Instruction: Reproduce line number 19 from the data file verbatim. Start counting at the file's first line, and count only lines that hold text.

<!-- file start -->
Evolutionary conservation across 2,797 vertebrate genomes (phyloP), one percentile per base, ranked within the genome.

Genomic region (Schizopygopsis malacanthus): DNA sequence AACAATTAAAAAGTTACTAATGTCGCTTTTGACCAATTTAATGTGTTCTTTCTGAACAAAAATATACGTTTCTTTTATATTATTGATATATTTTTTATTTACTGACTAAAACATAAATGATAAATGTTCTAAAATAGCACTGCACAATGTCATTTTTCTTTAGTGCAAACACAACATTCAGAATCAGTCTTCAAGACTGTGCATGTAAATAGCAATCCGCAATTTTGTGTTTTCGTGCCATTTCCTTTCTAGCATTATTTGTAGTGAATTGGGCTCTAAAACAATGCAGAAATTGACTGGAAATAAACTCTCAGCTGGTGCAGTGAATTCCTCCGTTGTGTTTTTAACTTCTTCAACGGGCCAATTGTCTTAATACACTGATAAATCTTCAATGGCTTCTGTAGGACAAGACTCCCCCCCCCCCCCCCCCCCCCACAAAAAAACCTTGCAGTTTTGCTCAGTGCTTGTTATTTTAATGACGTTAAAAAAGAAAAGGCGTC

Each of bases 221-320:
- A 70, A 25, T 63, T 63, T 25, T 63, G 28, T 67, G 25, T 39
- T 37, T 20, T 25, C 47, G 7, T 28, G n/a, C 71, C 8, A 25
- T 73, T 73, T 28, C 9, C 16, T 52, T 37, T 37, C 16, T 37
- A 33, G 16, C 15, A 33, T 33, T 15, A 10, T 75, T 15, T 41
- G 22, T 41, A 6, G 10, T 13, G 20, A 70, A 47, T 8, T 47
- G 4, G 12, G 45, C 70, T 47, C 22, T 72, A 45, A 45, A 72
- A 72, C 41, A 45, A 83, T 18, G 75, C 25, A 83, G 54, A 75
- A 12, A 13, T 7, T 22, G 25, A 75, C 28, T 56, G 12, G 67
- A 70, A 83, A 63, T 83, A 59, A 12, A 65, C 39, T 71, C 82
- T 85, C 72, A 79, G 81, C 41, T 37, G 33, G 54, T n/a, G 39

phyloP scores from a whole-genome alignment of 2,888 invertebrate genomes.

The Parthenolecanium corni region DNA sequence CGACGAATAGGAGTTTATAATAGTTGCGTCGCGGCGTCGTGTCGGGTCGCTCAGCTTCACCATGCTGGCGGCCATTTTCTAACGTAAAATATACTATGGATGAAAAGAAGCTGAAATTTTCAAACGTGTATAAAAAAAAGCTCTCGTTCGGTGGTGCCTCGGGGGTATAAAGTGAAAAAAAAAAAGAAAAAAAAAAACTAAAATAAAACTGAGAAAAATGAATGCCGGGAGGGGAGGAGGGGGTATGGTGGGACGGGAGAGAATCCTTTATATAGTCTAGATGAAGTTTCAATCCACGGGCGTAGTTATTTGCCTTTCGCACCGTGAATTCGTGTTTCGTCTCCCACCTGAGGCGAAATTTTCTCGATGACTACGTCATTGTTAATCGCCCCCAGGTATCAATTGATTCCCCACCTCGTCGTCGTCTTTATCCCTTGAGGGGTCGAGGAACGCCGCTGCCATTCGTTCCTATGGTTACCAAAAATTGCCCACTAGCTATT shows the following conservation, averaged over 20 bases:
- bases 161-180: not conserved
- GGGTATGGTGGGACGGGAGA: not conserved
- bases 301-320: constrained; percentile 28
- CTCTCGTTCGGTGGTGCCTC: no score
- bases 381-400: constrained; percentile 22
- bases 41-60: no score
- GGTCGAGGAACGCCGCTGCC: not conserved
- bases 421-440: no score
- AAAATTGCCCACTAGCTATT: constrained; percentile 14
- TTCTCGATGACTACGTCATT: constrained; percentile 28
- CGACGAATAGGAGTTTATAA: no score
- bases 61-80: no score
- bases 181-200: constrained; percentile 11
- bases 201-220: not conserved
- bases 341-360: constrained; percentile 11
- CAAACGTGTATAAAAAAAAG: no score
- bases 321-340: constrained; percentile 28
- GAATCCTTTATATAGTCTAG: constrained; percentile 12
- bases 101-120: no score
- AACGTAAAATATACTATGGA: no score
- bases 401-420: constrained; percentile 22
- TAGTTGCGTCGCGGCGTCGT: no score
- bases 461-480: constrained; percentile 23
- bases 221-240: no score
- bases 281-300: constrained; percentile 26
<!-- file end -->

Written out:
- CTCTCGTTCGGTGGTGCCTC: no score